Still thinking about language and brain function …
I am usually ‘good’ with languages: I learn them relatively easily, pick things up quickly when I’m immersed. That kind of thing. But there’s another, weirder thing, too. I am sometimes able to understand languages I don’t know.
I was going to write that the first time I noticed this was in Budapest. Yes, I made a point of learning to say a few words, but this weirdness came first. I was at one of Maria’s famous soirees, surrounded by mathematicians and philosophers, musicians and film makers. Everyone was talking at once, twelve simultaneous discussions, a handful of earnest tête-à-têtes. At one point, I leaned back in my chair and just watched, sipping my wine, not slowing down the pace by asking Petr or András to translate for me.
And then I answered a question. Something about poetry, though I can’t recall exactly. I answered in English, of course, but the question was asked in Hungarian. That freaked everyone out, including me. How could I have understood? No idea. And maybe it didn’t matter. Maybe you’re thinking, “Ok, one fluke question about poetry. Big deal.” Except that it kept happening for the rest of the night. Except that it happened when Rozsa took me sightseeing and got into a coversation with a man at the zoo. Except that it happened at another party with a different group of friends.
And then I remembered that Maria’s party wasn’t the first time. Hitching out of Prague with Evan years earlier, I’d had the same experience. Evan and Dima, our Bulgarian truck driver, were talking in Russian when I realized I didn’t need Evan to translate. Evan had been surprised. Dima had just shrugged it off.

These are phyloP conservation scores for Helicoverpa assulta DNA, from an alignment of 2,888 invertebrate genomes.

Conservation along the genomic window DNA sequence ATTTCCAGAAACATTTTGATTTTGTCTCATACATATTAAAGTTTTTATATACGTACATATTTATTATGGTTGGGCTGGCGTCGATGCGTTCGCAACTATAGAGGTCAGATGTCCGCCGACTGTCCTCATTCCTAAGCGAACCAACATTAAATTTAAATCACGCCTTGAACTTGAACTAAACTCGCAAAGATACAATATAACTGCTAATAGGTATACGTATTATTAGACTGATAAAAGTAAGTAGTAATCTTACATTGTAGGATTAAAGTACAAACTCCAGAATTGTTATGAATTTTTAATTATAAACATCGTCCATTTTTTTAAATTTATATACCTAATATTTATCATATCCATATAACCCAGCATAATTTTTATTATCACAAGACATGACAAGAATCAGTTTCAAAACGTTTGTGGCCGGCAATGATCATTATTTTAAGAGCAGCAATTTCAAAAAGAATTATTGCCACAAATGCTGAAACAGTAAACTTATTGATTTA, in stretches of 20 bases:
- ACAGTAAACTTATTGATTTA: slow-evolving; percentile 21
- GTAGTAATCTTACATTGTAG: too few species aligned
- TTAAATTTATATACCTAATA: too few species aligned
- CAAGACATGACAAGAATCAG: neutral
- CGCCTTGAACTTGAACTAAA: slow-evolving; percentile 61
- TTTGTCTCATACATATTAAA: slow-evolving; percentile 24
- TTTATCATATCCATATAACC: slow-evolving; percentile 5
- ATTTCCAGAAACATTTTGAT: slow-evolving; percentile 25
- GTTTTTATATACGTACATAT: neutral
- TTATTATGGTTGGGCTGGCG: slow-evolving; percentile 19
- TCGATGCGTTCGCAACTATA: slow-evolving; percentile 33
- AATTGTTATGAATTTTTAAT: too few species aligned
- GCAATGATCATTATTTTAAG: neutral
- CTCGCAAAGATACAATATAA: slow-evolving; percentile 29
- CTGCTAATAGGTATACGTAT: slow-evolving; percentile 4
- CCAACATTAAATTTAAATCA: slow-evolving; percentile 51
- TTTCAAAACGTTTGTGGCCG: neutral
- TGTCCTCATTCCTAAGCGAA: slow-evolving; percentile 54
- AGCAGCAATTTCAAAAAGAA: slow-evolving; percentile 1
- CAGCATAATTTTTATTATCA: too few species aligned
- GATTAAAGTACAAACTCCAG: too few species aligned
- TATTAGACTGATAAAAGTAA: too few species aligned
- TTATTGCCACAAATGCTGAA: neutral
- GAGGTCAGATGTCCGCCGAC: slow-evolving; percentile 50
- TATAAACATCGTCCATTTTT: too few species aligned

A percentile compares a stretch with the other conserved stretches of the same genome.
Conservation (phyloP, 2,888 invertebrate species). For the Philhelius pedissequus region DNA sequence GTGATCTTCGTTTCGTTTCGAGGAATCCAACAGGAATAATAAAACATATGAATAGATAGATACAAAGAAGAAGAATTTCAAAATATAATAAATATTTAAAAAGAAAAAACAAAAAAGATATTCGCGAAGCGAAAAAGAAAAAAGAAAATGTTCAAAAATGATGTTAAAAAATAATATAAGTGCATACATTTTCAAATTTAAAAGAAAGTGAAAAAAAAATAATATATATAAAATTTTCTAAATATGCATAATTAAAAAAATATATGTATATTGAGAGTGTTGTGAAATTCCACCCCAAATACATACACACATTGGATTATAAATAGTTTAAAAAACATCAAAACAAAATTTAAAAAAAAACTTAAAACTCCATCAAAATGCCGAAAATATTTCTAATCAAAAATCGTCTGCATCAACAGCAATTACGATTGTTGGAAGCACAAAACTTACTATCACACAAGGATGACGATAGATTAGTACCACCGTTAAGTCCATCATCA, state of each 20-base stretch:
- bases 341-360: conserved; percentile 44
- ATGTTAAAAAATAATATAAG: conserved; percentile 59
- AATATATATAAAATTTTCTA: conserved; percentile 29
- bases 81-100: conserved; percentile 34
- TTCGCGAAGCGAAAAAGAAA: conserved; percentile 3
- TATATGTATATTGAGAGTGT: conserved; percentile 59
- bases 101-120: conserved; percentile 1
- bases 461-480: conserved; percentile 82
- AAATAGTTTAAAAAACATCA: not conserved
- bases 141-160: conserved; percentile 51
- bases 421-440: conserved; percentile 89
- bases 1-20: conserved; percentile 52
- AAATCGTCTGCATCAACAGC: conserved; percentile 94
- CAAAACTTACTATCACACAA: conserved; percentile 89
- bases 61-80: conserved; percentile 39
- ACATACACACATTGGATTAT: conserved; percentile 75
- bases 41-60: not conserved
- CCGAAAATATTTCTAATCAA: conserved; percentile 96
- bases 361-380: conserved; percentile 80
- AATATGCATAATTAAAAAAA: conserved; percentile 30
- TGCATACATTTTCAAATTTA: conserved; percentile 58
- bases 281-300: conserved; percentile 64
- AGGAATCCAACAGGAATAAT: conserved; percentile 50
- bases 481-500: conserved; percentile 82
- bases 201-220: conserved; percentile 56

Maybe I’ve always been able to do this. Maybe, but I trace it back to this wacky ‘Super Learning” workshop I attended sophomore year in college. A woman came one night and got a bunch of us in a room to teach us Russian. We got there and the lights were dim, there was Russian music on the boom box, there was poppy seed cake, there was vodka, there were big pillows all over the floor. She told us to get snacks and find a comfortable place to sit. She said she was going to talk to us but we shouldn’t worry about paying attention, about trying to understand. So we drank vodka and ate cake and lay around on the pillows as she talked to us … in Russian. After a while she began to mix English in with the Russian. We were still enjoying our vodka and cake. Then she turned off the music and turned up the lights and started asking us questions in Russian … and we were able to answer her in Russian.
I was fascinated by this. It seemed utterly impossible, but there we were, understanding a language we didn’t know, giving answers in a language we didn’t speak. Ok, not everyone could do it, but many of us could. And true, we weren’t waxing poetic, just answering basic questions like “What’s your name,” and “Where are you from,” but we were doing it. And I can still answer some of those questions today.
So what’s that about? I love that it’s true, love that it’s possible, but it’s so odd. Maybe it won’t be after I read some of the study results Molly pointed me to yesterday. Has anyone else experienced something like this?